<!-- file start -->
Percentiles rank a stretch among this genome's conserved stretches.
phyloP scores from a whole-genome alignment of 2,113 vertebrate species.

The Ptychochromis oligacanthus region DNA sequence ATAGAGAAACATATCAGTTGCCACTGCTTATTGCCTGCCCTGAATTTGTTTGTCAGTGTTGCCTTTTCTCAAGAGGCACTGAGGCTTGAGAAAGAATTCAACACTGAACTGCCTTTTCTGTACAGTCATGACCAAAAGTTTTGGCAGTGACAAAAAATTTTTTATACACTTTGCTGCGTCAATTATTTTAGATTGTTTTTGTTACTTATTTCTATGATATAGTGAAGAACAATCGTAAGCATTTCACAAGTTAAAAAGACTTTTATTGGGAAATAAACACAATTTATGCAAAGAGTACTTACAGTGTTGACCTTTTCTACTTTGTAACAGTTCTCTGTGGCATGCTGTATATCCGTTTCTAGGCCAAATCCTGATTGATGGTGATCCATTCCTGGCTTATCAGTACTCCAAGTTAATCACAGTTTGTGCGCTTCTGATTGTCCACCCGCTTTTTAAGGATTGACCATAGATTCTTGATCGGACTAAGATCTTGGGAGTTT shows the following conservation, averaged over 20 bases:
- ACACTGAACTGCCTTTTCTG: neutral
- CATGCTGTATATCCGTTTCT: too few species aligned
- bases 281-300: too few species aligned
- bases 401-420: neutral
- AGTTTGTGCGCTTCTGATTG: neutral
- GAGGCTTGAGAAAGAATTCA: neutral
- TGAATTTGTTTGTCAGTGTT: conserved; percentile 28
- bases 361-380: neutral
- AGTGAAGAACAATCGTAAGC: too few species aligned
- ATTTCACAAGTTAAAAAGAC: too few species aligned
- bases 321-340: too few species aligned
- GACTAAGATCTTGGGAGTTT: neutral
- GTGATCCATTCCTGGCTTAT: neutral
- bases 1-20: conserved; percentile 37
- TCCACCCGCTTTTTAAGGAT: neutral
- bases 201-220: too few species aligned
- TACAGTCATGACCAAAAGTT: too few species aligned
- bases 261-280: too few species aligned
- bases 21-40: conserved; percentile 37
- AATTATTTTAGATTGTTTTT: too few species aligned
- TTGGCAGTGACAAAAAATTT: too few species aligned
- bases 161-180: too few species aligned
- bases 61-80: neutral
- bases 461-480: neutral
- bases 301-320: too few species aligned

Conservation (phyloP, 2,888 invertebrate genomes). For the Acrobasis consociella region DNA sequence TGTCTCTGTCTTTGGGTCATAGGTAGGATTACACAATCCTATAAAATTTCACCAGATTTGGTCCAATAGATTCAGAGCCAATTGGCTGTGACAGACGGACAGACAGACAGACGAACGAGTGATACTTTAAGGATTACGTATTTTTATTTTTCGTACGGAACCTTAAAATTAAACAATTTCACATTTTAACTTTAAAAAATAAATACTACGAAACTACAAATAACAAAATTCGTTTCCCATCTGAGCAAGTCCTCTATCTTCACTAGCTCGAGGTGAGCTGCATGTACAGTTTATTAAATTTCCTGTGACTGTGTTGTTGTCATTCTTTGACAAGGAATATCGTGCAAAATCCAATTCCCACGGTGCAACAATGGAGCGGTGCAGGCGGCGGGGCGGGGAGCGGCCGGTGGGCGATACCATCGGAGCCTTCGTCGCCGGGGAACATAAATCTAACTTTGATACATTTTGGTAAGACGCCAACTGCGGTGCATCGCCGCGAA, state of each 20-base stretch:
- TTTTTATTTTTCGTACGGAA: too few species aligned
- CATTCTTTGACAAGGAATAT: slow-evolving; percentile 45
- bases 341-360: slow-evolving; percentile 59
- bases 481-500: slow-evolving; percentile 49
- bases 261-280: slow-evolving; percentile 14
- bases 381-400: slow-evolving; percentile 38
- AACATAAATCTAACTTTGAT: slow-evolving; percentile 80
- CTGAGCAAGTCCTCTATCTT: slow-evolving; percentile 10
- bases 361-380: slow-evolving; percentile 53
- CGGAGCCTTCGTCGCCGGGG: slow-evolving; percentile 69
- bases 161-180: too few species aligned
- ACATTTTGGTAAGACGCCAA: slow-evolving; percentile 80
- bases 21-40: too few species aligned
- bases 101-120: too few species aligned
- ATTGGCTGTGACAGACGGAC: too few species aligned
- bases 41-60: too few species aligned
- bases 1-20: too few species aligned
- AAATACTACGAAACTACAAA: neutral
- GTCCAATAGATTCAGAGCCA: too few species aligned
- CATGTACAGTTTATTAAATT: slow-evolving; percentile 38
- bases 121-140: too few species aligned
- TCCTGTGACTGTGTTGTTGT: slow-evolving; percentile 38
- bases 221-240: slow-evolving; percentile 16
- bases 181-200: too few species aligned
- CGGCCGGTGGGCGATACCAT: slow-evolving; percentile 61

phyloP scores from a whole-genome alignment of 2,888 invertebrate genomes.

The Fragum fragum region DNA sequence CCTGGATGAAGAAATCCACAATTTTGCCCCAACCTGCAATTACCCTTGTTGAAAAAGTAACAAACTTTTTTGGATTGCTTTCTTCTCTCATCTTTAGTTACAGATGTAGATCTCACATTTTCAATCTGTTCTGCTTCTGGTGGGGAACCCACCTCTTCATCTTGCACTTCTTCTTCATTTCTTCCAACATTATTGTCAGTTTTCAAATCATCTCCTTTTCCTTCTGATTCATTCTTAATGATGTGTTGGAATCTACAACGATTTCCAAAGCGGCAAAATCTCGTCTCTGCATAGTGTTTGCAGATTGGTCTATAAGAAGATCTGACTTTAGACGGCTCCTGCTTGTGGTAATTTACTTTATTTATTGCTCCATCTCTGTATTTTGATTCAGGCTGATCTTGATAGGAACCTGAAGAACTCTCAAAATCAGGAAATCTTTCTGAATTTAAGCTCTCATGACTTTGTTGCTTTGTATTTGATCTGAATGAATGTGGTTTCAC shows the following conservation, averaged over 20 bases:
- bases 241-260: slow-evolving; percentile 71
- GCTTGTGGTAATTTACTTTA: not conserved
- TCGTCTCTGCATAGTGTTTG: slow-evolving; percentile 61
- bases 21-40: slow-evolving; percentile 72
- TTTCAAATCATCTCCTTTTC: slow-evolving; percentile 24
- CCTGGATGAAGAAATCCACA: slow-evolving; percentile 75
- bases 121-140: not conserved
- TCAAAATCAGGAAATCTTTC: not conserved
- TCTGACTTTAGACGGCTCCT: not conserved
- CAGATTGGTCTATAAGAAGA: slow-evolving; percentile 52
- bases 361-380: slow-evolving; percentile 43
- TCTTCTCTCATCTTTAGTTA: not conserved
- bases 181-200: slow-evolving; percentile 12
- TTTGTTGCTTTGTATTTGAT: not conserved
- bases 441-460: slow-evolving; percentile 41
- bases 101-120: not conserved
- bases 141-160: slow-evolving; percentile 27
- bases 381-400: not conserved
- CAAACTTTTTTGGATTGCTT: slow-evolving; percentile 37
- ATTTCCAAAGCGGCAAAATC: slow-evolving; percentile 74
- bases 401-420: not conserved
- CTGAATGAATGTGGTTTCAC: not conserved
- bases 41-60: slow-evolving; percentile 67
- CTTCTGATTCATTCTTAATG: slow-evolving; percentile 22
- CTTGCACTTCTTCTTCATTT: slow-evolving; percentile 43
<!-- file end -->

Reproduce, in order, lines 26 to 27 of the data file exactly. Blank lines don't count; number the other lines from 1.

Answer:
- bases 61-80: neutral
- bases 461-480: neutral